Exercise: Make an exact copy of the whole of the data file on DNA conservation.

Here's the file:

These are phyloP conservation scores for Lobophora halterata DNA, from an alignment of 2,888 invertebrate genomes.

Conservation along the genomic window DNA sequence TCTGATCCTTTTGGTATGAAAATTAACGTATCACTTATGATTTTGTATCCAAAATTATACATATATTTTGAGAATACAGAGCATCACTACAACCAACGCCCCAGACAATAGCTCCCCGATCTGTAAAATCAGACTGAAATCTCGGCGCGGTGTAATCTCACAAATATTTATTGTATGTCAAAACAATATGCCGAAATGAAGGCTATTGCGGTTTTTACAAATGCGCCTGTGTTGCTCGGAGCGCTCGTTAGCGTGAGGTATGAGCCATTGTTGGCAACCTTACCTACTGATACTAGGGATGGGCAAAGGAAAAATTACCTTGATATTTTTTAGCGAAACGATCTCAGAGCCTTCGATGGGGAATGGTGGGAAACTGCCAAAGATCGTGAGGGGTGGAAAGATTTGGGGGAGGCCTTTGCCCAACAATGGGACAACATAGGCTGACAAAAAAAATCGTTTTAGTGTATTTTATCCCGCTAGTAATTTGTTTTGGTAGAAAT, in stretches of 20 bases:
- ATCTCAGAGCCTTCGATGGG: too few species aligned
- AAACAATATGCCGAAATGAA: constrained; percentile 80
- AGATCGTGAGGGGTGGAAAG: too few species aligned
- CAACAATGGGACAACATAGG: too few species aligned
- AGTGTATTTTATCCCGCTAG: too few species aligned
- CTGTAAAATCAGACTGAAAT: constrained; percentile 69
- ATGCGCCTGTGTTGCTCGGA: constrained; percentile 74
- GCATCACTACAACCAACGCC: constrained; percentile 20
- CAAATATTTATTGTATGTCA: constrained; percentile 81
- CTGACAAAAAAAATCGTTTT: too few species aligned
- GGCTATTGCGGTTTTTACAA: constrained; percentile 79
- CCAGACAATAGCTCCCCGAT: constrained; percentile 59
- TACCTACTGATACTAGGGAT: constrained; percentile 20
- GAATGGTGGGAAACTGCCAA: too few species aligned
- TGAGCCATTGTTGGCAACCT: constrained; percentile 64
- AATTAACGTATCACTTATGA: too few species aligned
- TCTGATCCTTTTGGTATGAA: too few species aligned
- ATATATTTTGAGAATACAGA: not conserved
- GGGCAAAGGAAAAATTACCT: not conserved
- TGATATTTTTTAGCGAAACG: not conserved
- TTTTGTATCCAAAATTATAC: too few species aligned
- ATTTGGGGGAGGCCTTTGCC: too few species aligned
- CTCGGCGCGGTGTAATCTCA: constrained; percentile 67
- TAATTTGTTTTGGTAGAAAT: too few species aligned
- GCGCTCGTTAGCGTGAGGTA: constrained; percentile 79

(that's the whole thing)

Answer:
These are phyloP conservation scores for Lobophora halterata DNA, from an alignment of 2,888 invertebrate genomes.

Conservation along the genomic window DNA sequence TCTGATCCTTTTGGTATGAAAATTAACGTATCACTTATGATTTTGTATCCAAAATTATACATATATTTTGAGAATACAGAGCATCACTACAACCAACGCCCCAGACAATAGCTCCCCGATCTGTAAAATCAGACTGAAATCTCGGCGCGGTGTAATCTCACAAATATTTATTGTATGTCAAAACAATATGCCGAAATGAAGGCTATTGCGGTTTTTACAAATGCGCCTGTGTTGCTCGGAGCGCTCGTTAGCGTGAGGTATGAGCCATTGTTGGCAACCTTACCTACTGATACTAGGGATGGGCAAAGGAAAAATTACCTTGATATTTTTTAGCGAAACGATCTCAGAGCCTTCGATGGGGAATGGTGGGAAACTGCCAAAGATCGTGAGGGGTGGAAAGATTTGGGGGAGGCCTTTGCCCAACAATGGGACAACATAGGCTGACAAAAAAAATCGTTTTAGTGTATTTTATCCCGCTAGTAATTTGTTTTGGTAGAAAT, in stretches of 20 bases:
- ATCTCAGAGCCTTCGATGGG: too few species aligned
- AAACAATATGCCGAAATGAA: constrained; percentile 80
- AGATCGTGAGGGGTGGAAAG: too few species aligned
- CAACAATGGGACAACATAGG: too few species aligned
- AGTGTATTTTATCCCGCTAG: too few species aligned
- CTGTAAAATCAGACTGAAAT: constrained; percentile 69
- ATGCGCCTGTGTTGCTCGGA: constrained; percentile 74
- GCATCACTACAACCAACGCC: constrained; percentile 20
- CAAATATTTATTGTATGTCA: constrained; percentile 81
- CTGACAAAAAAAATCGTTTT: too few species aligned
- GGCTATTGCGGTTTTTACAA: constrained; percentile 79
- CCAGACAATAGCTCCCCGAT: constrained; percentile 59
- TACCTACTGATACTAGGGAT: constrained; percentile 20
- GAATGGTGGGAAACTGCCAA: too few species aligned
- TGAGCCATTGTTGGCAACCT: constrained; percentile 64
- AATTAACGTATCACTTATGA: too few species aligned
- TCTGATCCTTTTGGTATGAA: too few species aligned
- ATATATTTTGAGAATACAGA: not conserved
- GGGCAAAGGAAAAATTACCT: not conserved
- TGATATTTTTTAGCGAAACG: not conserved
- TTTTGTATCCAAAATTATAC: too few species aligned
- ATTTGGGGGAGGCCTTTGCC: too few species aligned
- CTCGGCGCGGTGTAATCTCA: constrained; percentile 67
- TAATTTGTTTTGGTAGAAAT: too few species aligned
- GCGCTCGTTAGCGTGAGGTA: constrained; percentile 79